Ofgem said British Gas had paid £10m into a trust for vulnerable customers to settle a fierce row over pricing.
The donation is almost level with the record £10.5m fine Scottish & Southern Energy paid in April for “prolonged and extensive” mis-selling on the doorsteps of homes across the country.
British Gas was expected to announce its “donation” at the end of last week but it only came to light when sources contacted The Daily Telegraph on Monday morning.
The regulator claimed that between 2006 and 2011, British Gas failed to “round down” the calorific value, a charge that covers the heat or thermal energy in the gas a customer uses.
British Gas, the UK’s biggest supplier, used four decimal points, when Ofgem asks companies to use just one.
It’s hard to fathom. In March 2013, the UK, Europe’s largest gas consuming nation, was reportedly just “six hours from running out” of natural gas. With North Sea gas production falling and gas imports hitting a record high during the fifth coldest spring on record, the country’s dependence on overseas supplies is growing steadily. All of which has re-focused attention on the coalition’s dithering over the UK’s potential “new North Sea” of shale gas.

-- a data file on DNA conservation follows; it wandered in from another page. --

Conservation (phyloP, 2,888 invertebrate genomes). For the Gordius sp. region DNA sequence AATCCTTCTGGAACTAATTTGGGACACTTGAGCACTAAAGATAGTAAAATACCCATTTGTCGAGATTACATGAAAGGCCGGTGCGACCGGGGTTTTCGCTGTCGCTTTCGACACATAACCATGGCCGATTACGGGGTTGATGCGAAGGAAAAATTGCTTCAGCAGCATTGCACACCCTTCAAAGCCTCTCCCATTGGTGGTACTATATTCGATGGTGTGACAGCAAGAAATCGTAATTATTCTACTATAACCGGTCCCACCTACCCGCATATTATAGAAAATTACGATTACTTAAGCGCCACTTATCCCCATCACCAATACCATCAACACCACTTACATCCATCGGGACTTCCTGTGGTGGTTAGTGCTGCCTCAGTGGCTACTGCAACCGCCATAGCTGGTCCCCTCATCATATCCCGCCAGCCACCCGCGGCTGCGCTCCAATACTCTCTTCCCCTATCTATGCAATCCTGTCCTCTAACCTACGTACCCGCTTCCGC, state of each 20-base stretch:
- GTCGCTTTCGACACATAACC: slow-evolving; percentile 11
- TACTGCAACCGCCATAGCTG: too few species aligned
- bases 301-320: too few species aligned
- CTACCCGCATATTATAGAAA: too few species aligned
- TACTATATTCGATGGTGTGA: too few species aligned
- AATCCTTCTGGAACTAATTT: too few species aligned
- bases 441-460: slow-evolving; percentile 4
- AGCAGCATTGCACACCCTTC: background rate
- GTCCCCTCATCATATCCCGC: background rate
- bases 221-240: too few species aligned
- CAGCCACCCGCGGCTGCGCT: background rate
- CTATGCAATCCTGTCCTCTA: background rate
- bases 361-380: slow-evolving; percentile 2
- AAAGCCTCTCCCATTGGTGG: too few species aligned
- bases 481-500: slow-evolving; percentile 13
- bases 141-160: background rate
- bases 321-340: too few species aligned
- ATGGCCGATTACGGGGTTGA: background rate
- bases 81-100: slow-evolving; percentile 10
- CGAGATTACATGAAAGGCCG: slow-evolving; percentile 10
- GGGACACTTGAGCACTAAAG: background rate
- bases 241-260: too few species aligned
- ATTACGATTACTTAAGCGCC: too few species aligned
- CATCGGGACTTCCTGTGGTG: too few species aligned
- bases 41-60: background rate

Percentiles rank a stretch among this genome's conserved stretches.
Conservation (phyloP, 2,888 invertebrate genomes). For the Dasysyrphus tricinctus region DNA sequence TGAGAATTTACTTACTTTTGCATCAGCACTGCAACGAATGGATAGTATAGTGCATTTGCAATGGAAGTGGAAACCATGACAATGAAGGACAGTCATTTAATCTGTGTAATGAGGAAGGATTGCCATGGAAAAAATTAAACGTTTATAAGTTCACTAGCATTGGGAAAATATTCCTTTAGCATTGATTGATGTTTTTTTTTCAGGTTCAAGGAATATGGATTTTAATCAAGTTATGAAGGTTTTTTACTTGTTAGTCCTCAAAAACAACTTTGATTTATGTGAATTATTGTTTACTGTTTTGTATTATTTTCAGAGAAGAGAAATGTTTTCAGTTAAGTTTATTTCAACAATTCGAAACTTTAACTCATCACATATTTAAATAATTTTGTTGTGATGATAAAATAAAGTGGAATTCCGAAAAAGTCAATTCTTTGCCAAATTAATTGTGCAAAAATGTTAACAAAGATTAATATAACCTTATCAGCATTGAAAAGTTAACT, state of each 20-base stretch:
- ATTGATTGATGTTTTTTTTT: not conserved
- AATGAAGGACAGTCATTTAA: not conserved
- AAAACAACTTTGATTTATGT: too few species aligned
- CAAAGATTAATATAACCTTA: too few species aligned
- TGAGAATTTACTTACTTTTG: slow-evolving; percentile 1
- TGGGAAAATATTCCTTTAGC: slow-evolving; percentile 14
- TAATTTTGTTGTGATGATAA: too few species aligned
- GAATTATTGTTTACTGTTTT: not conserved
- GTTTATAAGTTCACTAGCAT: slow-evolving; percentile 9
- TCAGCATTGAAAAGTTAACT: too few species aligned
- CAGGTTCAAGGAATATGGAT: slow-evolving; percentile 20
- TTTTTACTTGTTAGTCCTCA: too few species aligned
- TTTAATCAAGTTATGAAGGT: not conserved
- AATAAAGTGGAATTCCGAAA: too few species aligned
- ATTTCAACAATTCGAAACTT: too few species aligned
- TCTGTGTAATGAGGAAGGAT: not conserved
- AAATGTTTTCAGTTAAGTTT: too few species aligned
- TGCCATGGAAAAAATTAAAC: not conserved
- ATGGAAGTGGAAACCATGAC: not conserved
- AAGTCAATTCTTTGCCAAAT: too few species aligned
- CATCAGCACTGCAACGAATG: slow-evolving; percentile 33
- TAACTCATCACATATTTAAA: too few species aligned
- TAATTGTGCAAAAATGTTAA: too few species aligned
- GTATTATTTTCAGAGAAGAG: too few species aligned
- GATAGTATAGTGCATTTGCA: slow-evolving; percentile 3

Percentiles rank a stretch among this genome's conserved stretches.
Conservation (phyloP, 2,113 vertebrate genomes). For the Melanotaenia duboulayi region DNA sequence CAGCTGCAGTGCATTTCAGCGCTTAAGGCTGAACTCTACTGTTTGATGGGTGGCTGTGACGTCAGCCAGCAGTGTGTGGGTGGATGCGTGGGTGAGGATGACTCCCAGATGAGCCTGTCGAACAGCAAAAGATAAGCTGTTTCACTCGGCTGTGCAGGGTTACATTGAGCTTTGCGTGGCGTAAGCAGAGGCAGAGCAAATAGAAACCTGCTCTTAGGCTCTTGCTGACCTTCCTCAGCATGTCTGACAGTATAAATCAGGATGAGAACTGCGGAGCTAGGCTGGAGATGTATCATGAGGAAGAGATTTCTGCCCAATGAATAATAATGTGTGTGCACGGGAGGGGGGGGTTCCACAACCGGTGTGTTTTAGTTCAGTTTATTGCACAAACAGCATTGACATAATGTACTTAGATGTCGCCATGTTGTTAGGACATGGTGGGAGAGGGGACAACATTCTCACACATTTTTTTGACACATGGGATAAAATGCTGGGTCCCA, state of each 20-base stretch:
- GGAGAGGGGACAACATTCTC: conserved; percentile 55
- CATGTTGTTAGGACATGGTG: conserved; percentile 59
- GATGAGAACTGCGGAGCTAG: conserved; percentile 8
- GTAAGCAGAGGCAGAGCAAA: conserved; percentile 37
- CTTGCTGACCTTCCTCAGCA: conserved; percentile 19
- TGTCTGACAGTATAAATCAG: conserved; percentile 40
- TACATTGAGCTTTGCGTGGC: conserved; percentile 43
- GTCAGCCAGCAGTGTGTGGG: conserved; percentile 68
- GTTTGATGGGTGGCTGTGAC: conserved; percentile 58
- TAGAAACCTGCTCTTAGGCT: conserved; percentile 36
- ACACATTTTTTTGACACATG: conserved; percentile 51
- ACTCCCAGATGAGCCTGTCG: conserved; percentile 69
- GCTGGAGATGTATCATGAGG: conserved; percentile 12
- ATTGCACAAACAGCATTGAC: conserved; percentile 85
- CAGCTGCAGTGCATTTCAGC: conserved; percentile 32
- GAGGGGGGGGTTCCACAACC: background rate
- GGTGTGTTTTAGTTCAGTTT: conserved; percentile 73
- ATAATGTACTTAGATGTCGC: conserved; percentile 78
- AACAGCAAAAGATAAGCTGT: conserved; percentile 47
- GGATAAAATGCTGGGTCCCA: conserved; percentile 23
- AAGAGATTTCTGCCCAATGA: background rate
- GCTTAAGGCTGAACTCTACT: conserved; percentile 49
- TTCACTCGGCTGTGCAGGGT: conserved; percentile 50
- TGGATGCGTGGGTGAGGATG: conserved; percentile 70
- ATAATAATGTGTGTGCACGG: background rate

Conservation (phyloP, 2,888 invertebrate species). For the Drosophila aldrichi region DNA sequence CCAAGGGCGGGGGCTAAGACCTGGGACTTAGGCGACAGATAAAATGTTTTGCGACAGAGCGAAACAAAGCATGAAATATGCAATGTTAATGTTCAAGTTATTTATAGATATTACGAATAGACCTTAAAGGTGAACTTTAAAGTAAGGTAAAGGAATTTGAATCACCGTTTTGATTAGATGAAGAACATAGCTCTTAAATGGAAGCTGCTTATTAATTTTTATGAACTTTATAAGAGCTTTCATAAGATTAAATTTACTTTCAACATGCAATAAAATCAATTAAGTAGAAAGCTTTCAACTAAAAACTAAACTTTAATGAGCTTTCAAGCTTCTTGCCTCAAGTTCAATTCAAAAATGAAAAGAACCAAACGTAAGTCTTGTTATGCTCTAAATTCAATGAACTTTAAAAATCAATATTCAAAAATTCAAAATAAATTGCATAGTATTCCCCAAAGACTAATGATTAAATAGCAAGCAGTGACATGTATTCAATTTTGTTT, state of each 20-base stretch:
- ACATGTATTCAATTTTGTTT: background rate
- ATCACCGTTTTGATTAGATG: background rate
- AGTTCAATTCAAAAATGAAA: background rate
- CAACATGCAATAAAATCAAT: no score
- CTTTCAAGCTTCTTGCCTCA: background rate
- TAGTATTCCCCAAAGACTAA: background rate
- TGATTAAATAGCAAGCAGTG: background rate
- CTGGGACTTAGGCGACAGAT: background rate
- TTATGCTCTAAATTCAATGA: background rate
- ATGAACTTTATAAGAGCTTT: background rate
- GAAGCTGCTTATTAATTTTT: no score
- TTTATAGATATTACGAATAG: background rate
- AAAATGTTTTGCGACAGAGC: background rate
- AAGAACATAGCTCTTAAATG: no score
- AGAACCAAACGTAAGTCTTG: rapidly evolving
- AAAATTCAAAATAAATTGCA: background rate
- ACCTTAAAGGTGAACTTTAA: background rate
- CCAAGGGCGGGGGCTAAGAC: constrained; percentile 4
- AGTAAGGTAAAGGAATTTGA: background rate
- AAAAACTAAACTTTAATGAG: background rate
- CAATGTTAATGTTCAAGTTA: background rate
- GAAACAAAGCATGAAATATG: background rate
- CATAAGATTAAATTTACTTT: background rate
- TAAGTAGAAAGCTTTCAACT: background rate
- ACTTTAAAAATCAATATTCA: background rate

Along with increasing dependence on expensive Qatari LNG (which got the UK out of the fix it was in during March) and Russian and Norwegian imports, the UK government has just announced a prospective deal to import Azerbaijani gas. If UK industry and domestic consumers were hoping for an early cut in gas prices – already twice that being paid in the United States – it seems they can forget it. At the root of the foot-dragging is a Department of Energy and Climate Change (DECC) headed by yet another green Lib Dem zealot Ed Davey. Davey is patently more concerned with theories about climate than he is with hard economic facts about energy. While George Osborne’s Budget ostensibly set up the Office of Unconventional Oil and Gas, allegedly to “co-ordinate” matters for potential shale developers, the plain reality is that the DECC has put a whole bunch of environmental obstacles in the way of a nascent shale industry.
Albeit the process of fracking (shale fracturing) has a 60-year heritage with not a single drinking water aquifer being polluted and with associated tremors equivocating to the impact of jumping off a ladder, thus far the DECC has imposed an 18-month moratorium while constantly playing down the prospects for UK shale extraction. The DECC has made no effort to help developers navigate the complexity of licensing laws, and there is no sign of George Osborne’s promised tax breaks.